Offsetting rising energy costs
In a recent conversation with the CEO of a large Southeastern power company, he related how pending Environmental Protection Agency regulations may reduce reliability and increase costs for everyone. Although he was referring to retail consumers, I immediately thought of my client base of food processors who are burdened with huge utility bills every month.
Energy costs in states where energy companies have been recently deregulated and who are heavily reliant on coal could see energy costs increase 10 percent to 60 percent. Of course, energy costs can and will be negotiated by corporate management and power company representatives, but costs are going to increase. Regardless of the price of energy, the responsibility falls to the maintenance department to control the actual energy usage. So, what should maintenance departments be doing now to prepare for the inevitable?
Maintenance departments are integral to ensuring equipment runs at peak performance. Yet, in many cases, maintenance departments don’t even see actual energy costs. So, the first thing to do is to analyze at least the previous year’s data. Keep in mind, though, that two year’s worth of data can confirm peak costs due to seasonality. Often the energy bills will be sourced in accounting where the focus is on dollars. Unfortunately, with rate changes at different times of the year (or possibly even the time of day) this is a lousy comparison. What you need to know is how much actual energy is consumed and when. Depending on the energy source, these will be expressed as kilowatt-hours for electricity or British Thermal Units (Btu’s) for thermal energy. (See figures 1 and 2)
Between cooling the production areas, the work in process coolers, the freezers and the ice makers, the largest cost of energy in processing facilities is often refrigeration. One of the largest wastes is improperly sized units. How many production facilities are the same cubic feet in size today compared to when the facility was built?
When plant-remodeling projects are designed, refrigeration units are checked to make sure the unit will handle extra loads. But are all variables taken into consideration? One of those examples is their location. How will air flow change in the facility? Will the result be a cold spot at one end of the room just to maintain minimum required temperatures at the other end of the room? These variables can cause units to over-cycle or short-cycle costing thousands, maybe tens of thousands of dollars a year.
While it may technically be the correct unit, it might not be the most efficient when all factors are considered. And, while Occupational Safety and Health Administration regulations may be the motive for a rigorous preventive maintenance program and a comprehensive paper trail for ammonia-based refrigeration systems, it is the associated energy savings from keeping equipment at peak performance that can be the ultimate payback. Making sure compressors are running at peak performance, especially when loads are the highest, is imperative to controlling energy costs.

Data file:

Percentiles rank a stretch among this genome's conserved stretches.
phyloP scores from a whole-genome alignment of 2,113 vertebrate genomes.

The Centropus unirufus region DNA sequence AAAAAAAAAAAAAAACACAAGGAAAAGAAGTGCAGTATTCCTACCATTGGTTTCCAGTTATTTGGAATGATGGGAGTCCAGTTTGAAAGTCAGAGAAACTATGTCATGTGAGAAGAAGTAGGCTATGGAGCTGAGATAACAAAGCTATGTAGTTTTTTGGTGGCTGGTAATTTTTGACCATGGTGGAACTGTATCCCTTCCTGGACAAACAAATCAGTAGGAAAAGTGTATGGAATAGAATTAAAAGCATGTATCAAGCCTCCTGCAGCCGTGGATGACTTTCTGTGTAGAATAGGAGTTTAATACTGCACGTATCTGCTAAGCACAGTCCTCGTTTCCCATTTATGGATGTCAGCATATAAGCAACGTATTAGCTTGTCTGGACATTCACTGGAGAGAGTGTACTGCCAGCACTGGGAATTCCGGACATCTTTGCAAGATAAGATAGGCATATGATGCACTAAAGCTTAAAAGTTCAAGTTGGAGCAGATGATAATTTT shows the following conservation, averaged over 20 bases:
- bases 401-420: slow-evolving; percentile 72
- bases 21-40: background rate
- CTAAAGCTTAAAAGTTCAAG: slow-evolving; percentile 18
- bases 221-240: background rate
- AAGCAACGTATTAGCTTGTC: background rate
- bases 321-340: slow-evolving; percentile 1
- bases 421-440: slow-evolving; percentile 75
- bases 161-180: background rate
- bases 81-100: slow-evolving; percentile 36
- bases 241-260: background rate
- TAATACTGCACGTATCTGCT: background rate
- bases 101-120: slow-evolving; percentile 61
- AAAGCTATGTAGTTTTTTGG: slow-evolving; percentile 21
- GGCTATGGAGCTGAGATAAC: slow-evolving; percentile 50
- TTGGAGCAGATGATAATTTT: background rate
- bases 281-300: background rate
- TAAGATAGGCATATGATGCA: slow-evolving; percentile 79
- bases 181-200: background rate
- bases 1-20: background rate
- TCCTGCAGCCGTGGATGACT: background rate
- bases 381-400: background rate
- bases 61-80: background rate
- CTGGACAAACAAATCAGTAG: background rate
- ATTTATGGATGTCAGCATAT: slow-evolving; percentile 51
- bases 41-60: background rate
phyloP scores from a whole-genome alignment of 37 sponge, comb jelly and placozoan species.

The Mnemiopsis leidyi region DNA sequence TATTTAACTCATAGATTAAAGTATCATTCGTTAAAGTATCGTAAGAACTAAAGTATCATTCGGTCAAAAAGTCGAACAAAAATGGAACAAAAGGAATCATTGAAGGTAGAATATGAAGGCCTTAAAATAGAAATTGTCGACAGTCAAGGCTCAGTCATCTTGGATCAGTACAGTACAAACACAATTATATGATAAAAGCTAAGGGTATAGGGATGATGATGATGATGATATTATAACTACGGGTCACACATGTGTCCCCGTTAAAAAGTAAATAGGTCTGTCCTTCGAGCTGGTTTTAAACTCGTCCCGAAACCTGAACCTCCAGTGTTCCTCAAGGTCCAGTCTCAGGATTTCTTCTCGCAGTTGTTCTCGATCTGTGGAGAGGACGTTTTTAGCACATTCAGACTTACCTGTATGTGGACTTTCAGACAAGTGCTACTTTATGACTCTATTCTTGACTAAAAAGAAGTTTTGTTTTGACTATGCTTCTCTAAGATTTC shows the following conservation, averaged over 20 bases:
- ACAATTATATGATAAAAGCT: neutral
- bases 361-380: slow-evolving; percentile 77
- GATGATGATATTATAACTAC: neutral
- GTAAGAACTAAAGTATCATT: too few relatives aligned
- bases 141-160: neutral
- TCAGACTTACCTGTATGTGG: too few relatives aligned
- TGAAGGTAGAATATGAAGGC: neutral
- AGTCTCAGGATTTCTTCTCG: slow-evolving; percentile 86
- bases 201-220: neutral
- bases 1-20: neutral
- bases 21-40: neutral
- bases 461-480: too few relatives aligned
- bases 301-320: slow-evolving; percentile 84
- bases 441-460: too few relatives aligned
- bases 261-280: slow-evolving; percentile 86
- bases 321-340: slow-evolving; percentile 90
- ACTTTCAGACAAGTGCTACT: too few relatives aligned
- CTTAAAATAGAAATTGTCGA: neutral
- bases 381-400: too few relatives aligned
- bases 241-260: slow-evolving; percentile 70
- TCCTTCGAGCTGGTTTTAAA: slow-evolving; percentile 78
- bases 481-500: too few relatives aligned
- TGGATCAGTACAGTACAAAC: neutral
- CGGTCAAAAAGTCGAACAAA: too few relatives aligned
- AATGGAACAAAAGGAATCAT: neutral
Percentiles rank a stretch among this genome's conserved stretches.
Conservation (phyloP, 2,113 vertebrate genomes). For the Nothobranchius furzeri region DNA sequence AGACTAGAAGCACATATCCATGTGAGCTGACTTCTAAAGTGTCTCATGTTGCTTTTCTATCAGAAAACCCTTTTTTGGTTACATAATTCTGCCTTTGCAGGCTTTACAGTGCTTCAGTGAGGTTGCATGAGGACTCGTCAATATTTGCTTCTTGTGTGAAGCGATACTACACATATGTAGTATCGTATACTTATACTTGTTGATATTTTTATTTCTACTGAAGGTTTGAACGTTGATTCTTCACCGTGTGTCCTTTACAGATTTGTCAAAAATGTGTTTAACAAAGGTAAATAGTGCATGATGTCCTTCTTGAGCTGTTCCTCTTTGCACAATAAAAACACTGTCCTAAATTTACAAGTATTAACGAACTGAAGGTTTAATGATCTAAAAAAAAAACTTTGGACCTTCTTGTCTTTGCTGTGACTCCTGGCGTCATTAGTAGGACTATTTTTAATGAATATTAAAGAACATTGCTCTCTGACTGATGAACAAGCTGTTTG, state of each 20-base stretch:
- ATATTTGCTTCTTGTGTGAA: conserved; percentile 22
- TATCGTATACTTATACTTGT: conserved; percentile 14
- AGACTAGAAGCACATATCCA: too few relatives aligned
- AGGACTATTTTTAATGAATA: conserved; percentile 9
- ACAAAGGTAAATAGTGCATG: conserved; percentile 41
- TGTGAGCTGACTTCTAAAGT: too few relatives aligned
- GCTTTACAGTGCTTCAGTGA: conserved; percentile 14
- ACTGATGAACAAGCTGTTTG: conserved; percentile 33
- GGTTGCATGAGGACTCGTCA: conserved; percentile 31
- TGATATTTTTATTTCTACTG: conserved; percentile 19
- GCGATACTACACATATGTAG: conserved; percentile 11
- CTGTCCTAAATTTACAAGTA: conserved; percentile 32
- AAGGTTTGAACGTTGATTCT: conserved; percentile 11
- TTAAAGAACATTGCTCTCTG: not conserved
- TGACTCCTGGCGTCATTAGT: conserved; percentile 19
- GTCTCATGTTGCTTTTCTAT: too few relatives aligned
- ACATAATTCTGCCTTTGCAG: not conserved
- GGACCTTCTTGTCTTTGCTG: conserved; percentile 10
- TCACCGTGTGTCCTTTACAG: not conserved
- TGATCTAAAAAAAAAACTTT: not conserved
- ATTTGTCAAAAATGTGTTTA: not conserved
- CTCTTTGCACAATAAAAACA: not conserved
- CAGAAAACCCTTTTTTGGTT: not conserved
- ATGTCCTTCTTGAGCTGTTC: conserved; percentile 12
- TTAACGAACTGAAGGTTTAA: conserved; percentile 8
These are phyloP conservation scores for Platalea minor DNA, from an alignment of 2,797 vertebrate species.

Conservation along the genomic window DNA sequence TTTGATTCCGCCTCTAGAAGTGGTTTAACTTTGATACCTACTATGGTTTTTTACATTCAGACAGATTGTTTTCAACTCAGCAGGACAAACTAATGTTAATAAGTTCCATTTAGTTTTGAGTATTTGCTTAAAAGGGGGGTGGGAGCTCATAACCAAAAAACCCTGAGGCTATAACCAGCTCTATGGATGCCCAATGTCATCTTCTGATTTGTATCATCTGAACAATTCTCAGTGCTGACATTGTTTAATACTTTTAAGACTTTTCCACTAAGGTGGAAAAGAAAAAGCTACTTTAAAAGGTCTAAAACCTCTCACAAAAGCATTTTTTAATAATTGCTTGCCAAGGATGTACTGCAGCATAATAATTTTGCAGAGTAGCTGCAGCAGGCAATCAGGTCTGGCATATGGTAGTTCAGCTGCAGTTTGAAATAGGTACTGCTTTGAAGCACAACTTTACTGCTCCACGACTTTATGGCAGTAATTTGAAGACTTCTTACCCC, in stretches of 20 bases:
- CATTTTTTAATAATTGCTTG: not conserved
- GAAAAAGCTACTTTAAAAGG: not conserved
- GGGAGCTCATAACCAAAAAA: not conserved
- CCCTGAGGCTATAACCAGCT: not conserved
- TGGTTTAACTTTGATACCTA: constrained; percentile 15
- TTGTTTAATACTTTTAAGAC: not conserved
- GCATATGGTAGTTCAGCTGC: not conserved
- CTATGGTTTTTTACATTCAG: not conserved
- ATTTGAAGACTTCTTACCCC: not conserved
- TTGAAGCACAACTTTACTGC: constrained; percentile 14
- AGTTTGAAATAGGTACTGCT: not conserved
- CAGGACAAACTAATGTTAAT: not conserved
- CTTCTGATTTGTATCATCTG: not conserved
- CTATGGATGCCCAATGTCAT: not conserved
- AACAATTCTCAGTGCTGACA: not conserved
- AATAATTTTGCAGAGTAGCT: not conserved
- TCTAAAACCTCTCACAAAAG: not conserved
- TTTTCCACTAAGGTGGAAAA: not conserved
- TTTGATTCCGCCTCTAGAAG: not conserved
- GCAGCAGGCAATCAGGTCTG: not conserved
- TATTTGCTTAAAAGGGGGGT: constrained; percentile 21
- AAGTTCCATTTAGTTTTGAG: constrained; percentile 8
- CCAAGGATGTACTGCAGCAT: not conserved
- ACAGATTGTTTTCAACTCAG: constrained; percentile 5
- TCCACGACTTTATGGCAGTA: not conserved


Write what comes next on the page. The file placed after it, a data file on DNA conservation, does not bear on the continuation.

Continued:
Depending on the size and age of facilities, lighting can be another large contributor to energy consumption. Often, the most efficient lighting does not provide the best color light to perform work critical to food production. More often than not, rooms are over-lit while work stations are under-lit. It seems equipment and production lines are always on the move in food production facilities, so it is important that task lighting follows the work station, while room lighting is kept adequate but not over-lit.
The electrical system of the facility can not only cause bodily harm, but it can waste a huge amount of energy. Oversized and undersized electrical motors, electrical panels with loose wires or breakers running close to their maximum load can all waste energy, emitting that wasted energy as heat. This is where safety and efficiency cross paths. It is imperative that proper sizing of motors and proper maintenance of the gearboxes to which they are attached be completed.
In cold rooms, a motor or gearbox that is hot is broken or incorrectly sized. A comprehensive list of all motors and their specifications can usually be accessed through your computerized maintenance management system (CMMS). An analysis of the list should identify the largest potential energy consuming motors. Starting your maintenance review of these motors from the greatest consumers of energy will provide you with more bang for your buck.
As energy prices rise, companies are also getting more creative in their sourcing of energy. Boilers can switch back and forth between fuels, but some processing facilities are capturing methane gas from their wastewater treatment facilities to offset thermal energy needs. There are also agreements with protein by-product companies to exchange their by-products for bio-diesel.
Of course, there are alternative sources of energy, namely solar, which can often offset some energy costs. Currently, the ROI on these type of capital expenditures depend on tax-related incentives. While the cost of solar panels are coming down, expect a multiyear payback regardless of tax incentives.
The bottom line
The ROI of reducing energy consumption is generally easily tracked once all the metrics and conversion factors are identified. It is up to the maintenance department to keep the effort front and center on a daily basis. There are more energy saving opportunities, most costing little to implement. So, become a detective and start hunting through your facility in search of wasted energy.